SHETLAND

1. Lerwick, Shetland's capital, is a lovely little harbour town with steep, narrow alleys and grey stone buildings (Photo 24). Sights worth experiencing are:

2. Two notable sights worth visiting on Unst are:

Recommended reading and viewing
Lonely Planet guide to Scotland, Neil Wilson and Andy Symington, (2013: Lonely Planet Publications)
Between Weathers: Travels in 21st century Shetland, Ron Macmillan, (2008: Sandstone Press)
Between Weathers official movie site

Back to all tours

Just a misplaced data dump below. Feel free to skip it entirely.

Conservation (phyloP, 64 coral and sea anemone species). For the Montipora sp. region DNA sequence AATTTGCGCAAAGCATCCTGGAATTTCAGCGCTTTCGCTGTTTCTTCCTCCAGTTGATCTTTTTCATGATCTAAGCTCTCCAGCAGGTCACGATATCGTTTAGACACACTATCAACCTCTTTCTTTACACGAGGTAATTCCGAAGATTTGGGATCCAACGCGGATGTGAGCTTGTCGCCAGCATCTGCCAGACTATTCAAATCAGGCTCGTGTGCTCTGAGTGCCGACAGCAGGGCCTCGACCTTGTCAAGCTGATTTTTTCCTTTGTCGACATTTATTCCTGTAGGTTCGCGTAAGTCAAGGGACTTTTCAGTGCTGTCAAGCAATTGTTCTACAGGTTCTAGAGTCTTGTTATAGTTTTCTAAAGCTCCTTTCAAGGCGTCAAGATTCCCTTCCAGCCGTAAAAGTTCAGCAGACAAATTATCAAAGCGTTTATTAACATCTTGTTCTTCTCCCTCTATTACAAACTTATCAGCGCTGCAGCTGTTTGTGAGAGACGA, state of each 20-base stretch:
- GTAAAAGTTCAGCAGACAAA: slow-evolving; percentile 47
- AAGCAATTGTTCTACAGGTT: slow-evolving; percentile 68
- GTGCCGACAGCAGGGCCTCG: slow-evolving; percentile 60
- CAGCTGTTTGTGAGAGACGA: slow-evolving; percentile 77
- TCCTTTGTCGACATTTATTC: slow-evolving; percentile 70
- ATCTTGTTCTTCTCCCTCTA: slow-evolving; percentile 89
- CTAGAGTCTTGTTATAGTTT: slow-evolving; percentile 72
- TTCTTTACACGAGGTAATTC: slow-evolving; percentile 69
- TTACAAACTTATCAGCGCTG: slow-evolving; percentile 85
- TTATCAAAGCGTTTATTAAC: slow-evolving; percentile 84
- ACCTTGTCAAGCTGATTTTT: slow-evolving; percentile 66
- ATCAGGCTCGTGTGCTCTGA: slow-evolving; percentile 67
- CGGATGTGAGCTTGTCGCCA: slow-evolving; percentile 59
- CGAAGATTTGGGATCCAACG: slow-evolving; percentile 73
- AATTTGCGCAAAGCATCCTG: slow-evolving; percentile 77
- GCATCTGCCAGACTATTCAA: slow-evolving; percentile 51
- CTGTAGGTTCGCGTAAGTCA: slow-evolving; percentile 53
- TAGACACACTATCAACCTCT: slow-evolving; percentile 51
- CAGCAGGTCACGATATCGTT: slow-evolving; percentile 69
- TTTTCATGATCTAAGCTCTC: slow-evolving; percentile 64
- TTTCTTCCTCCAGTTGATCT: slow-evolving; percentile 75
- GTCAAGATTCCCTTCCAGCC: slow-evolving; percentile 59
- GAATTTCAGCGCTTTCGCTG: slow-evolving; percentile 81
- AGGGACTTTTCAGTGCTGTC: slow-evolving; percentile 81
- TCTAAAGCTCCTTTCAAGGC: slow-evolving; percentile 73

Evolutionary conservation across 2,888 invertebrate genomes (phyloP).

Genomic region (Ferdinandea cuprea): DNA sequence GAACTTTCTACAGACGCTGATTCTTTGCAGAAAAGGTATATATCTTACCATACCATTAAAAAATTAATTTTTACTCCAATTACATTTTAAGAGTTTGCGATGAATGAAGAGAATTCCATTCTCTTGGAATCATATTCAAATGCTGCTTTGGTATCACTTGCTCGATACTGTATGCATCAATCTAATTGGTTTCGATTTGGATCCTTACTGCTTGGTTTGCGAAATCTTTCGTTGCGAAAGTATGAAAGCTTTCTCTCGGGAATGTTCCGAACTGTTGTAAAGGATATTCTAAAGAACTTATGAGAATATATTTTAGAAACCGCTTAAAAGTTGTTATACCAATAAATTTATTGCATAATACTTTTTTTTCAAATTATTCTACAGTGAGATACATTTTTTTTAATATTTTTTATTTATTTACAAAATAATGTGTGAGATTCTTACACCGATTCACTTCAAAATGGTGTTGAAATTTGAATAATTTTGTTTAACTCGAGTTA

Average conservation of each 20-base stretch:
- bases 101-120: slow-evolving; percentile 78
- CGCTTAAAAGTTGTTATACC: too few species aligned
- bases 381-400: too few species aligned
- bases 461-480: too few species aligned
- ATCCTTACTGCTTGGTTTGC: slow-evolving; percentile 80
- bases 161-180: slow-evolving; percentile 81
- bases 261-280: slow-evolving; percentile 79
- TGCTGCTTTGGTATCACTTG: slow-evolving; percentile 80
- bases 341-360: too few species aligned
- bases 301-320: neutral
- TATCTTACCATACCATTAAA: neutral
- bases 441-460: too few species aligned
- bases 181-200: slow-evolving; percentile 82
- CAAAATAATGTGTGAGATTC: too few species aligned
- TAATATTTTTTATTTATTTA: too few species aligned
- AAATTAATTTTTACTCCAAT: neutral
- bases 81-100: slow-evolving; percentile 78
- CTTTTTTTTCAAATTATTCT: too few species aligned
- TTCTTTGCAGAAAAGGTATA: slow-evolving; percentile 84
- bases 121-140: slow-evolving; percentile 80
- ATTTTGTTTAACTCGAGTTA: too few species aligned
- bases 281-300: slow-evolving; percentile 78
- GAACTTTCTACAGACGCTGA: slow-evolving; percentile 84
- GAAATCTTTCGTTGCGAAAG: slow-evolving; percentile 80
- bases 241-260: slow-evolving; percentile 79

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1. Some routes are not too comfortable on road bikes 2. Noup Head Lighthouse on Westray 3. Causeway between Orkney Mainland and South Ronaldsay 4. Cliffs on the coast of South Ronaldsay 5. The Gloup, East Mainland, Orkney 6. Ring of Brodgar, Orkney 7. Orphir Round Church, Mainland, Orkney 8. Noltland Castle, Westray 9. Sperm whale skeleton, Westray Heritage Centre 10. Westray airstrip with final destination in the background 11. View from North Mainland, Shetland 12. Peat drying on The Shetland Isles 13. Shetland ponies are no taller than a one metre fence 14. Cliffs at Esha Ness 15. Mavis Grind, Shetland 16. Memorial to the Shetland Bus, Scalloway 17. Beach at Papil, Shetland 18. Clickimin campsite with view over Clickimin Loch 19. View of Lerwick from Staney Hill 20. Fish and chips and Irn Bru 21. Kirkwall harbour front 22. St Magnus Cathedral, Kirkwall 23. Italian Chapel, Lamb Holm, Orkney 24. Houses in Lerwick 25. Lerwick town and harbour 26. Fort Charlotte, Lerwick, Shetland 27. Hay's Dock, Lerwick, Shetland 28. Up Helly Aa paintings and coats of arms 29. Stained glass window in Lerwick Town Hall, Shetland 30. Seal relaxing in Brei Wick, Lerwick, Shetland 31. Valhalla Brewery, Unst Shetland 32. Bus shelter on Unst, Shetland Orkney map with points of interest Shetland map with points of interest